What about personal water? We all have personal water. Maybe your water is a traumatic childhood or an abusive relationship. I just finished watching a British TV series called The Split, which is about a family of female divorce lawyers set in London. In one episode the main character, Hannah Stern, is helping the wife in a celebrity couple obtain a divorce. She asked the wife to make a list of all the things her husband was doing that she didn’t like. The wife’s list involved very manipulative and controlling behavior on the part of the husband. Hannah tells the wife that based on her 20+ years as a lawyer, this behavior is not typical within the context of a marriage. In other words, the wife’s water was an abusive relationship. She had been married for 20 years, and probably didn’t realize the toxicity of the relationship until she described it to someone that was in a different pond. The problem with water is that it’s all around you, so it’s hard to get perspective without getting some distance either physically (like a trip or retreat) or getting help from someone (therapist, possibly friend) who’s not in your water. Water can also be insidious, with small imperceptible changes over time leading to some pretty dirty bathwater.
What about your internal water? No, I’m not talking about the 60% that makes up the human body. I’m talking about the things you tell yourself every day. Would you say those things to a good friend? Probably not. Internal water may be the toughest to combat because it’s hard to get out of your own head and get perspective (therapist or good life coach can help here). It’s also the hardest on your wellbeing. Why? Because “the voice” is always there. If you call yourself stupid, a loser, fat, ugly, etc., with frequency, what do you think happens?
Your internal water can also be a feeling. Maybe, like me, your internal water is guilt. Although I understand that taking responsibility for one’s actions is good, being the overachiever that I am I take responsibility for everyone else’s actions as well. Not the good ones, of course, but the negative ones. When my son falls behind in school, I blame myself for poor parenting. When someone steps on my toe, I apologize for having my foot in the way.
At the expense of sounding like I’m trying to create urgency in a grant – why water, why now? While every day is the first day of the rest of your life, as the saying goes, the end of the year is often a time we reflect on the past and plan for the future. No time like the present to think about the elements of “your water” and whether they are serving you or not. Like many things we may want to change, the first step is awareness. Awareness helps you become the observer so that you can climb out of that dirty bathwater and into the ocean.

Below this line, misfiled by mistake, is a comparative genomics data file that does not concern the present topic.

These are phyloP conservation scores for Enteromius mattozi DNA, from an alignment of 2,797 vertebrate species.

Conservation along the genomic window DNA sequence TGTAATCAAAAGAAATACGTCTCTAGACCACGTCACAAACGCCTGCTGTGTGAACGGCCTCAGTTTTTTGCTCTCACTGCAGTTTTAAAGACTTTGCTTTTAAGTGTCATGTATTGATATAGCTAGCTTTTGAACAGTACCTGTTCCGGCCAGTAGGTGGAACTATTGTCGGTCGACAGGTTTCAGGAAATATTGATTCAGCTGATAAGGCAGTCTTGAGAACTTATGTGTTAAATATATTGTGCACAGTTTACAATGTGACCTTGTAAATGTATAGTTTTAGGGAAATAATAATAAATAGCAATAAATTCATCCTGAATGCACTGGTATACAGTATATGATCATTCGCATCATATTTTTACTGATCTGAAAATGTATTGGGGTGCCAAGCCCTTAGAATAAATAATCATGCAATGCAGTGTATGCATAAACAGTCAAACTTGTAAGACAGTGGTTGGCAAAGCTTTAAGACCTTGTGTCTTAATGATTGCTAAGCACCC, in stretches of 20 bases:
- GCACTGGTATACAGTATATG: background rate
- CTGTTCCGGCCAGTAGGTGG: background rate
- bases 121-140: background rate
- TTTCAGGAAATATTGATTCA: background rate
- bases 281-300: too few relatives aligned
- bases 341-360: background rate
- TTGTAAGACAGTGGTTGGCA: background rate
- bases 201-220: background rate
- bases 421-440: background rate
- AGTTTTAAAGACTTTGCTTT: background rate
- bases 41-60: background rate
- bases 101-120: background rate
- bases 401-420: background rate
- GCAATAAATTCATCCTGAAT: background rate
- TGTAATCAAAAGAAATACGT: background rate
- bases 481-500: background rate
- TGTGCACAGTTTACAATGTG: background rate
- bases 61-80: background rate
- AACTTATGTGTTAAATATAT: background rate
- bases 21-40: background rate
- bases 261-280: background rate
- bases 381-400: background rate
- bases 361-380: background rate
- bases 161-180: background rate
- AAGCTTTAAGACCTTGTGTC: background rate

I’ll close with an example. If you’re not big on personal examples you can stop here. For myself, I’m pretty curious about what other people are trying, what they’re reading, etc. Besides guilt, another part of my water that I am becoming increasingly aware of is the feeling of time scarcity. No doubt I’m preaching to the choir on this one. I don’t know about you, but I often become so focused on lack of time that I don’t enjoy the time I have. To help myself get out of this water, I’m going to try a few new practices. First, I’m going to try Bullet Journaling, or as the cool kids say, BuJo. I’m hoping that this will make me more aware of how I spend my time and be more intentional about the time I have. Second, I’m going to try a practice called Unified Mindfulness (see link below), which I hope will help me loosen up about the whole scarcity thing and get more enjoyment out of the time I have. Finally, I’m doing the 30 day Yoga with Adriene challenge, which will be a challenge because exercise and movement are usually the first to go when I’m stretched thin. If any of you have tried these before and had good, bad, or otherwise results feel free to share. And now, time to take a shower….
Resources mentioned and more:
Awareness by Anthony De Mello – great book on, well, awareness
The Bullet Journal Method, by Ryder Carroll
Unified Mindfulness – free training and paid courses for those who want to dive deeper
Yoga with Adriene – here’s a link to this year’s 30-day challenge. https://www.youtube.com/watch?v=JpWa4LtKe4cHome Page Image
Creator: Pascal Mauerhofer